Today Nokia announced that its deal to buy imaging company Scalado has been finalized — a sign of another piece of the puzzle falling into place for Nokia as it continues to restructure to reverse huge declines in handset sales. But that dark, Finnish cloud has a silver lining that we’ve been noticing: the emergence of a bunch of startups being formed by many among the 40,000 people that have been laid off. The other day we wrote about how some of the smaller players have been picking up funding from Nokia courtesy of its Bridge program. And now we’ve come across what might possibly be one of the more ambitious spin-offs yet.
Oulutalent is a team of no less than 500 former-Nokia employees based in the town of Oulu. The skills on offer, and the ready-made team, is a testament to what Nokia has had to drop by the wayside, but also what is on the market for the many tech companies out there fighting the war for talent.
Averaging more than 10 years of experience, the group claims to have “created over 50 devices including major blockbusters. In addition to devices, we have done novel cloud services and UI platforms from scratch. We are on the leading edge with touch and LTE phones, Linux and WiMax tablets and we have world-class technical competence on all.”
The group is being led by Pekka Väyrynen, an engineer who developed patented wireless technology for Nokia (that is, the patents that are reported worth up to $6 billion and may well start getting sold off to help Nokia’s cash position).
Effectively, what we have in Oulutalent is a handset-making operation that could in theory be bolted on to a company with mobile ambitions (Amazon? A new Asian entrant? Nokia’s MeeGo spinoff Jolla?); or one that is growing already and needs to expand. It plays on the big area of outsourced operations — something that may have been too expensive for Nokia to maintain may well be hard for another as well; this lets that cost stay off the balance sheet.
Oulutalent notes that it can provide a range of consulting and technical services, from identifying market opportunities and planning product portfolios; to “concepting” (covering hardware and user experience, simulation and prototyping); turning those concepts into products; and then helping with the aftersales.
One twist is that the team is not in full effect yet, with some employees still working out their terms with Nokia, according to a spokesperson for the company.
And another is whether Oulutalent will be able to prove to the market that it’s worth the investment: its success is partly dependent on whether others believe Nokia’s downfall was mainly due to some bad decisions from management; or whether it was also down to those executing on decisions.
Oulutalent is offering itself as a group for “turn-key product creation,” but there may be possibilities to engage smaller teams, too. That is the approach being taken by a similar project called Kyvyt (Finnish for “talent”). Despite its Finnish name, Kyvyt is based in the German town of Ulm, where Nokia also had a large team of people who apparently were working on its low-end Linux based platform Meltemi (another project Nokia left on the cutting-room floor). Kyvyt is offering out its pool of talent as and where it is needed, and it is also running events like job fairs, as well as posting job adverts on its site.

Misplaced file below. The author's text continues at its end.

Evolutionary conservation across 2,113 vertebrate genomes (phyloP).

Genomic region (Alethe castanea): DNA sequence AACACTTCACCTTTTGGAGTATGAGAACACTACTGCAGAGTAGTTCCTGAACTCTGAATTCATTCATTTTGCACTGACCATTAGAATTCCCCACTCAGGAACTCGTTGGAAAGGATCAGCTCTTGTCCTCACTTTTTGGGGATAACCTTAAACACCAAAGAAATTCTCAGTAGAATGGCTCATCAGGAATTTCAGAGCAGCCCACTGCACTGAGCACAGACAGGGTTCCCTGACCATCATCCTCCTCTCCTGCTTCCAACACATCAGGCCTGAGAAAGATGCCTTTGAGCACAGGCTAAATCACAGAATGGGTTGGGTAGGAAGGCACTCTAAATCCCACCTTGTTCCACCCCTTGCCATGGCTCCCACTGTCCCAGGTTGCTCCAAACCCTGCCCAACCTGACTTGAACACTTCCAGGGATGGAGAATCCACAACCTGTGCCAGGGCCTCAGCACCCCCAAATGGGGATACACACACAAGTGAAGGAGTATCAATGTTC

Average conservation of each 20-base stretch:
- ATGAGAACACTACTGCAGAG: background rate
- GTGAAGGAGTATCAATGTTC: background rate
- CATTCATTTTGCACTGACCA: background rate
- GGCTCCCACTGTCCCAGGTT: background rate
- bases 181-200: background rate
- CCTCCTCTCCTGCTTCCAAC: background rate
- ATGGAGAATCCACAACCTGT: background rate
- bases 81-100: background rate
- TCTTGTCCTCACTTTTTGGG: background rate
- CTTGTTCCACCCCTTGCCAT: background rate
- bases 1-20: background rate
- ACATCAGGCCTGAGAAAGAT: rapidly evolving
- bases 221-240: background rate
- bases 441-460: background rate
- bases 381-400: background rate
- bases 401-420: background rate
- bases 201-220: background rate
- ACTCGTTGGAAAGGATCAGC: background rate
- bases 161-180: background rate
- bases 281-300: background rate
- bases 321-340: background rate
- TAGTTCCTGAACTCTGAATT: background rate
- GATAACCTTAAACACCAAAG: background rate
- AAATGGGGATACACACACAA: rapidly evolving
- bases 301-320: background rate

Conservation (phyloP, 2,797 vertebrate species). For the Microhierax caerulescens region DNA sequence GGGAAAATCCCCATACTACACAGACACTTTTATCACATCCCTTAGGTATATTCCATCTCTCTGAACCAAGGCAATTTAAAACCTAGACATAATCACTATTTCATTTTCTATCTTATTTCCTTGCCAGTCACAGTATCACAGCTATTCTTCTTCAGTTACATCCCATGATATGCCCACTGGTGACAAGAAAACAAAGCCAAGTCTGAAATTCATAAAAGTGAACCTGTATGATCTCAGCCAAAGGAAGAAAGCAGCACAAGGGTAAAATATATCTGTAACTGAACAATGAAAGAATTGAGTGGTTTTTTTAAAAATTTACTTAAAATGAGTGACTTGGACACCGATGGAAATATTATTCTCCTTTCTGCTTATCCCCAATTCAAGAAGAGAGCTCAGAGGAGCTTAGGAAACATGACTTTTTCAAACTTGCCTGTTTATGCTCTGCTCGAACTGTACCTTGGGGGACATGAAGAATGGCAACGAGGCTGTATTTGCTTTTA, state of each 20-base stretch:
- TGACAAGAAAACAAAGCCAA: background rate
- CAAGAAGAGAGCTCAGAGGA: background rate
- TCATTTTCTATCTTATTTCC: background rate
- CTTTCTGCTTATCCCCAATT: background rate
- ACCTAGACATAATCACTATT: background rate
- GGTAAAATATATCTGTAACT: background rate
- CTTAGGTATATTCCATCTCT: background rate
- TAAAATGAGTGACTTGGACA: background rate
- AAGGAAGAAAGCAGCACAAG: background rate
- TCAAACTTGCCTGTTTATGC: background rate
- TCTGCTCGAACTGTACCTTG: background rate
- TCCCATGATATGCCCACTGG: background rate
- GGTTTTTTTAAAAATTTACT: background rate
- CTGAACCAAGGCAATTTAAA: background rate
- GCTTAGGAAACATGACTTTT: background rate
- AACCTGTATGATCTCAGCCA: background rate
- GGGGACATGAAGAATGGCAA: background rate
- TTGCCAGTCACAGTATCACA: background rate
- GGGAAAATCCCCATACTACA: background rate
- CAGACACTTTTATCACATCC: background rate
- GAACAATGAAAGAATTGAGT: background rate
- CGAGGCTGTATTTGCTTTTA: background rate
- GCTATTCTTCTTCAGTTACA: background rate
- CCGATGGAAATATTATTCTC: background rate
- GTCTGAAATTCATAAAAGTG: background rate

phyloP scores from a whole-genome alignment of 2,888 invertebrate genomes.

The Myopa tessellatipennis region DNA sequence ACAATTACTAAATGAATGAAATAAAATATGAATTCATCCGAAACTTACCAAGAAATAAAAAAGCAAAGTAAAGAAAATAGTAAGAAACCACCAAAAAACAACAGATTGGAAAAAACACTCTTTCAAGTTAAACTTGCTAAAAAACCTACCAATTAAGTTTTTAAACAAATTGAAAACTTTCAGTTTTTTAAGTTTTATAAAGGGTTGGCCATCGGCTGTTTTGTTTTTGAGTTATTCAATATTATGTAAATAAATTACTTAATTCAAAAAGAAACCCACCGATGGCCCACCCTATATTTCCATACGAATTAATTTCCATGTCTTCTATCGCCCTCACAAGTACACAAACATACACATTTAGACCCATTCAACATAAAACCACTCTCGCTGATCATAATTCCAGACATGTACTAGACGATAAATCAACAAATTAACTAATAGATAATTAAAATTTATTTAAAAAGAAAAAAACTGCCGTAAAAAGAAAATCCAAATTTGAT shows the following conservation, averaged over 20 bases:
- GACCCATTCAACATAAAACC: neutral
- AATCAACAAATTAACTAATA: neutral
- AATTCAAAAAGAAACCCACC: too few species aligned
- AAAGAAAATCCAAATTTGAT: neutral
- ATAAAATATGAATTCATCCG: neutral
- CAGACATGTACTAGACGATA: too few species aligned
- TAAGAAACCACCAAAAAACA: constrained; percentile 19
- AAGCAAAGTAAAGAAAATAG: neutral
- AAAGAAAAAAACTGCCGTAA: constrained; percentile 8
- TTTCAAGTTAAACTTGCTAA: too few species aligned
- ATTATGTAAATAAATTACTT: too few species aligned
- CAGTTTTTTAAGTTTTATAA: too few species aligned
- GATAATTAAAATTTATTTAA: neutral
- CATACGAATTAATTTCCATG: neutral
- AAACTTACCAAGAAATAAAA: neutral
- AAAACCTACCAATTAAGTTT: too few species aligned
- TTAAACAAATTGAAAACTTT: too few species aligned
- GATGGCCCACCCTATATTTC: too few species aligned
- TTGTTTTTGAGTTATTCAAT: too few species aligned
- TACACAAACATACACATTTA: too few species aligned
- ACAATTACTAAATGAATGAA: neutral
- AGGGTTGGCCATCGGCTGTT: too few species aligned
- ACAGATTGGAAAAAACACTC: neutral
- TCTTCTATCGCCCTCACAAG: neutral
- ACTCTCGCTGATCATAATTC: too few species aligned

The Oulutalent spokesperson says that it will cooperate with Kyvyt, although declined to specify what that will mean. More detailed information, she says, will be coming out in coming weeks.
Ironically, as Nokia has been cutting staff, it’s taken a few on, too, to focus on areas where it hopes to stand out against handset competitors. The Scalado purchase will see some 50 people join Nokia’s smartphone operations in Lund, Sweden, where Nokia will be incorporating Scalado’s technologies and IP into its imaging business:
“We believe that this acquisition will strengthen Nokia’s leading position in mobile imaging and provide us with a great opportunity to create even better imaging products and applications,” Jo Harlow, executive vice president, Smart Devices at Nokia, said in a statement.
In the bigger picture, Nokia has insisted that it is safe and secure as far as cash reserves are concerned, but at the same time it’s running out of goodwill with the investment community: Nokia’s debt rating yesterday was cut once again by Moody’s, as the agency noted that losses in the current quarter will be even greater than previously thought. The three major credit agencies, Standard & Poor’s; Fitch and Moody’s have all now graded Nokia’s debt down to “junk” status.
Nokia, as before, has said that the “impact on the company is limited” with the company taking action to turn things around. The company says at the end of June it had a cash balance of €9.4 billion and a net cash balance of €4.2 billion, both higher than a year ago.
It’s not clear who is providing the capital to finance Oulutalent, although the Bridge program we wrote about before is basically restricted to startups of four people or less, so it’s unlikely to play a role here. We’re asking questions and will update as we learn more.
Nokia is a Finnish multinational communications corporation. It is primarily engaged in the manufacturing of mobile devices and in converging Internet and communications industries. They make a wide range of mobile devices with services and software that enable people to experience music, navigation, video, television, imaging, games, business mobility and more. Nokia is the owner of Symbian operation system and partially owns MeeGo operating system.
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